Protesters Demand Cheyenne Animal Shelter Leader Resignation
According to numerous media reports, Fecht ordered animal control officers to pepper spray a pit bull mix named Tanner the day after the dog bit shelter employee Marissa Cox. Tanner was later euthanized.
Critics of the way the situation was handled say pepper spraying the dog a day after the fact was needlessly cruel and served no useful purpose.
Many have also questioned why a dog that allegedly had no track record of biting people suddenly became aggressive and whether shelter employees had proper training.
Fecht, for his part, has defended his actions.
"I decided to do a controlled demonstration using the animal that everybody in this building was the most afraid of," Fecht told KGWN-TV.
"I was very scared that if we did not do something we could have this happen and the next time somebody might actually be killed by the animal," added Fecht.
But protestors at Saturday's event aren't buying that explanation. Protest organizers Alyssa Cordova and Rebecca Medina said there are really two cases of abuse that need to be discussed--the abuse of Tanner and what they see as Fecht's abuse of power. 'Justice was not served for Tanner," Cordova said.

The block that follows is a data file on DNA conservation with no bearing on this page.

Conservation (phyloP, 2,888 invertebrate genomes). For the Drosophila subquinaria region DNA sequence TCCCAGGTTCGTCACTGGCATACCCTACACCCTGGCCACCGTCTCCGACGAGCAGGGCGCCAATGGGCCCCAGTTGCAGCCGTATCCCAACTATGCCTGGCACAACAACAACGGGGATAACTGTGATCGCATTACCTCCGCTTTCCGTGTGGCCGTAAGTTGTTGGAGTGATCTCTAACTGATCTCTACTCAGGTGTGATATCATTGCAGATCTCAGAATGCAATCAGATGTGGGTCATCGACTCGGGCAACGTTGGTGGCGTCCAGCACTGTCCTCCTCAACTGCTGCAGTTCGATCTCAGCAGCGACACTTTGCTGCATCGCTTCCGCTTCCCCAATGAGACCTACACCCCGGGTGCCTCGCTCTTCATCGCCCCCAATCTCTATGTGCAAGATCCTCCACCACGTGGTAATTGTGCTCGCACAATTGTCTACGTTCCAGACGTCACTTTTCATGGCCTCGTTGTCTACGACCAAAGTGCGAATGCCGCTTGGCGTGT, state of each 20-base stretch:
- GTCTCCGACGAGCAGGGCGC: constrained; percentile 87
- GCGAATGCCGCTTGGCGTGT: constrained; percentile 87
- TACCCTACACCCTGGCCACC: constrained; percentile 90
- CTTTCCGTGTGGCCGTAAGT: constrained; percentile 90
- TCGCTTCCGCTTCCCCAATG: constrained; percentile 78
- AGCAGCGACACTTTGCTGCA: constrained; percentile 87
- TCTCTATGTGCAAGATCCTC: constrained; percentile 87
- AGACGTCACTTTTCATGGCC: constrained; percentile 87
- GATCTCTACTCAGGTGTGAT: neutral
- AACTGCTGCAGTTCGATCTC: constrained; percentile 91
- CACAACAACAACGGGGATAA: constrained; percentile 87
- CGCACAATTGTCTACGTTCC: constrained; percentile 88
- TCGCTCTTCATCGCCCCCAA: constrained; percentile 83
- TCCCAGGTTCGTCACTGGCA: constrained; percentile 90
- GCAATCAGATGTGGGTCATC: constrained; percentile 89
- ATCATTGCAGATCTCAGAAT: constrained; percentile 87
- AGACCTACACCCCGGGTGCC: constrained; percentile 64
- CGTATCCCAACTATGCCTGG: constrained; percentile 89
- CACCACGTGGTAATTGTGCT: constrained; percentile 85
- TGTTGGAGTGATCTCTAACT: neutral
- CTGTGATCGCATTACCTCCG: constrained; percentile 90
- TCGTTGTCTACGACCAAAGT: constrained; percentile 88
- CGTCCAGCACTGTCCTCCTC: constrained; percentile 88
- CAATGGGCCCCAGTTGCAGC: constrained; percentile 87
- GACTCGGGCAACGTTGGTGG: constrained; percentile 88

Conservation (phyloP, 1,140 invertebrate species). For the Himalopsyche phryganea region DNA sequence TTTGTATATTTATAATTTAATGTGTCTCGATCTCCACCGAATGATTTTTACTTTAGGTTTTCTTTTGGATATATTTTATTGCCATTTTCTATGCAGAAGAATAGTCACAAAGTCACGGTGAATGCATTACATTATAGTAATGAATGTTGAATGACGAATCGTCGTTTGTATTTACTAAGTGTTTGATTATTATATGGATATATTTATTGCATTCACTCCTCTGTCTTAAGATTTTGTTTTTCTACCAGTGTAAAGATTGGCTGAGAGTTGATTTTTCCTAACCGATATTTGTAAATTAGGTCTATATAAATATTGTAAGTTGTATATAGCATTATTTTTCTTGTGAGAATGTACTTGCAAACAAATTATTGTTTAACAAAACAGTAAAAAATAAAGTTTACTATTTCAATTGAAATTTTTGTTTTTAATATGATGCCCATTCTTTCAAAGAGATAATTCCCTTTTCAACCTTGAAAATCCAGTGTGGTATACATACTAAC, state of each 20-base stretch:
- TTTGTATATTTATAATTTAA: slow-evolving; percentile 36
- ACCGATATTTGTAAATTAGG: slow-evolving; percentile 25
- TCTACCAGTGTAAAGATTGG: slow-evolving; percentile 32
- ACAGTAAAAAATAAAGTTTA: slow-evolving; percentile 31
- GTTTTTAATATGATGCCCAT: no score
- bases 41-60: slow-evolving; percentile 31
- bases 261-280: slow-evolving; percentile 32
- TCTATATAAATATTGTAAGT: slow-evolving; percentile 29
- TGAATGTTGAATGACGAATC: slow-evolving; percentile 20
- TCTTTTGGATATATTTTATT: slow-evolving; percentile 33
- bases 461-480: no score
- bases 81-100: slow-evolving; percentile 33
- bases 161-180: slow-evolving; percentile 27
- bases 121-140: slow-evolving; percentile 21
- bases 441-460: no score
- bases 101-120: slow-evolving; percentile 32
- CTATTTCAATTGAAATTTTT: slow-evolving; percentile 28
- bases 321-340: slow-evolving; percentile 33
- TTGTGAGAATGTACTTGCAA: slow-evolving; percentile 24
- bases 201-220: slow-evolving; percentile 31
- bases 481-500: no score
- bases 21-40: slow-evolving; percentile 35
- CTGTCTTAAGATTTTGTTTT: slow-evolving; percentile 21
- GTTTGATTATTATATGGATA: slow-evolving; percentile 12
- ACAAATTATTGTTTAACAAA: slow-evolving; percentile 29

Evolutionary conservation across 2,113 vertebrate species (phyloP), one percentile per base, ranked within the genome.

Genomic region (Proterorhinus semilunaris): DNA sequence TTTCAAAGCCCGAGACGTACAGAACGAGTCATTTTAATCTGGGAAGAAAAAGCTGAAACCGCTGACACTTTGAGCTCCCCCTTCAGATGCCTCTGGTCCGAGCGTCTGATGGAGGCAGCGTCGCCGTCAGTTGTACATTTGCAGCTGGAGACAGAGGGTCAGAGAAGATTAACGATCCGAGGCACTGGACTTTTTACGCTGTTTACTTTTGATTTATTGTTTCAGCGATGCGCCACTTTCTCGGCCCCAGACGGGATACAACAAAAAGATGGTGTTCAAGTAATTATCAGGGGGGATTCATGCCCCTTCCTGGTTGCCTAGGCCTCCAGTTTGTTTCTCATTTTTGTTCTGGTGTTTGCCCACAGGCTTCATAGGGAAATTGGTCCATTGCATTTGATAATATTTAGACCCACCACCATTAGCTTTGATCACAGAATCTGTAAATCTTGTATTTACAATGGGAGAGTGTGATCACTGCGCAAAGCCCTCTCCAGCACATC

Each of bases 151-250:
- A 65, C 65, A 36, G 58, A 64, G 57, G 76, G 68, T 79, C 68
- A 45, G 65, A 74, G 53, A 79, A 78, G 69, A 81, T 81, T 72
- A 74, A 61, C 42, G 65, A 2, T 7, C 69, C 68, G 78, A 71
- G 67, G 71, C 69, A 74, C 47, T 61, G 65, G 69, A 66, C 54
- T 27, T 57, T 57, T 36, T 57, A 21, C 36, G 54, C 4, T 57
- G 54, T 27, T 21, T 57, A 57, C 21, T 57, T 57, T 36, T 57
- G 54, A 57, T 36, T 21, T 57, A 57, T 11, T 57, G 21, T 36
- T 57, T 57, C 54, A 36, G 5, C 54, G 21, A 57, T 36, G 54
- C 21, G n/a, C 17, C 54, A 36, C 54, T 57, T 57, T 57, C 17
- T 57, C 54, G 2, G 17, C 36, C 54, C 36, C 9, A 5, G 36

Medina said the only solution the situation is for Fecht and Chloe Illoway, President of the CAS Board of Directors, to both resign.
Cheyenne Mayor Marian Orr joined the crowd in calling for Fecht's resignation. The mayor said that while the city has no direct oversight of the shelter, it could at some point look at whether it wants to continue funding the facility. She said a long-term option might be to stop providing money for the shelter and to contract with another organization to provide the services currently handled by the CAS.
In the meantime, she urged people to continue contacting the CAS board demanding Fecht's removal.
City Councilman Rocky Case also at the event, said in a separate interview that Fecht should go, but echoed Mayor Orr's comments that the city has no direct control over the situation. Councilman Case, who is a non-voting member of the CAS board, said a board meeting has been scheduled for 5:30 p.m. Monday to discuss the situation.
Cheyenne Police Department spokesman Kevin Malatesta told Townsquare Media this week that the case has been turned over to a detective who is working to determine if a crime has occurred, and if so, whether there's probable cause to bring any charges.
(Feature Photo Courtesy of Tim Mandese, Video by Glenn Woods)